Welcome to Shearman & Sterling LLP’s Need-To-Know Litigation Weekly, which analyzes notable U.S. decisions, orders and developments each week in areas of Securities Litigation, M&A Litigation, Government/Regulatory Enforcement, Antitrust Litigation and IP Litigation. This weekly newsletter is intended to supplement our various publications and thought leadership concerning these important substantive areas.
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New Jersey District Court Dismisses Putative Securities Fraud Class Action For Failure To Plead Scienter
On January 31, 2019, Judge Madeline Cox Arleo of the United States District Court for the District of New Jersey granted with leave to amend defendants’ motion to dismiss a putative securities fraud class action against a digital printing company (the “Company”) and two of its officers. In Re: Electronics For Imaging, Inc. Securities Litigation, No. 17-5592 (D. N.J. Jan. 31, 2019). Plaintiffs alleged that defendants violated Sections 10(b) and 20(a) of the Securities Exchange Act of 1934 and Rule 10b-5 thereunder by intentionally misrepresenting the adequacy of the Company’s internal controls. The Court disagreed, finding that because the complaint did not allege facts sufficient to show that the deficiencies were “‘so obvious’ that defendants must have known about them . . . , or allegations that defendants ignored ‘red flags,’” it failed to plead scienter.
Tenth Circuit Holds That Dodd-Frank Act Granted SEC Extraterritorial Authority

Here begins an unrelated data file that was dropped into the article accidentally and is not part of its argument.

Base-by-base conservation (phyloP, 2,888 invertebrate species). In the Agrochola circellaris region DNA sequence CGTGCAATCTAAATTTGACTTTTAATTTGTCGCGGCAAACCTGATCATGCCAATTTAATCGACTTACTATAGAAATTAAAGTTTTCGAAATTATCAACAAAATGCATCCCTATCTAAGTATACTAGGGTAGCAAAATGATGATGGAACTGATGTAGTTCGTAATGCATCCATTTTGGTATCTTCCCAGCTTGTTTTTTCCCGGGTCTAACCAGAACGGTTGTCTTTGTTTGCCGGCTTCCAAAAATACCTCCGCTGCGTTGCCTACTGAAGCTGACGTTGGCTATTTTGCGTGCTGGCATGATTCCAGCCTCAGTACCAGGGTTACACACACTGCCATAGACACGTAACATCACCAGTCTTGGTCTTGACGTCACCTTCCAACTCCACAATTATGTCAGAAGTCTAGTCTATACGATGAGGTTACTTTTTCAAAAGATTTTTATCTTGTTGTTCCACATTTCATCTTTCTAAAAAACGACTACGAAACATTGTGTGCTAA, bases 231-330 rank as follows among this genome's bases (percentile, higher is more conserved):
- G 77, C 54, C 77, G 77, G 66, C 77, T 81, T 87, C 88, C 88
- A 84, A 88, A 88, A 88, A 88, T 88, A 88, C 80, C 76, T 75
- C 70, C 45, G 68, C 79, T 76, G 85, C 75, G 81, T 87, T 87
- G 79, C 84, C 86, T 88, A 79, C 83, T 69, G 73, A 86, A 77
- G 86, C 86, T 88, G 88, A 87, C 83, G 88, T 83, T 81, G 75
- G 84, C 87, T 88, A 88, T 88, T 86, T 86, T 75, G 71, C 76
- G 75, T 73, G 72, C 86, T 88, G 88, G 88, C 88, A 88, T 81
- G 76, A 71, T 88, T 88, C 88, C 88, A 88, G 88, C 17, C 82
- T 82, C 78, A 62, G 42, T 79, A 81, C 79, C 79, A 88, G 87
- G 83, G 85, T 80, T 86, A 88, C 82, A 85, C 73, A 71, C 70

On January 24, 2019, the United States Court of Appeals for the Tenth Circuit affirmed a decision by the United States District Court for the District of Utah holding that the Dodd-Frank Act of 2010 grants the Securities and Exchange Commission (“SEC”) authority to enforce extraterritorially the antifraud provisions of the federal Securities Act of 1933 and the Securities Exchange Act of 1934. SEC v. Scoville, No. 17-CV-4059 (10th Cir. 2019). Months before the Dodd-Frank Act was passed, the Supreme Court in Morrison v. National Australia Bank, 561 U.S. 247, 265 (2010), held that, given the general presumption against extraterritorial application of U.S. laws and the lack of clear indicia of congressional intent to the contrary, the federal securities laws did not apply extraterritorially. But the Tenth Circuit concluded in Scoville that the Dodd-Frank Act “affirmatively and unmistakably” evidenced Congress’s intent to allow the SEC and the U.S. to enforce the federal securities laws whenever the “conducts-and-effects” test is met, effectively rendering Morrison inapplicable to SEC and other government enforcement actions while not disturbing its impact on private securities actions.
Delaware Supreme Court Affirms Dismissal Of Misappropriation Claims Against Private Equity Investor That Invested In A Competitor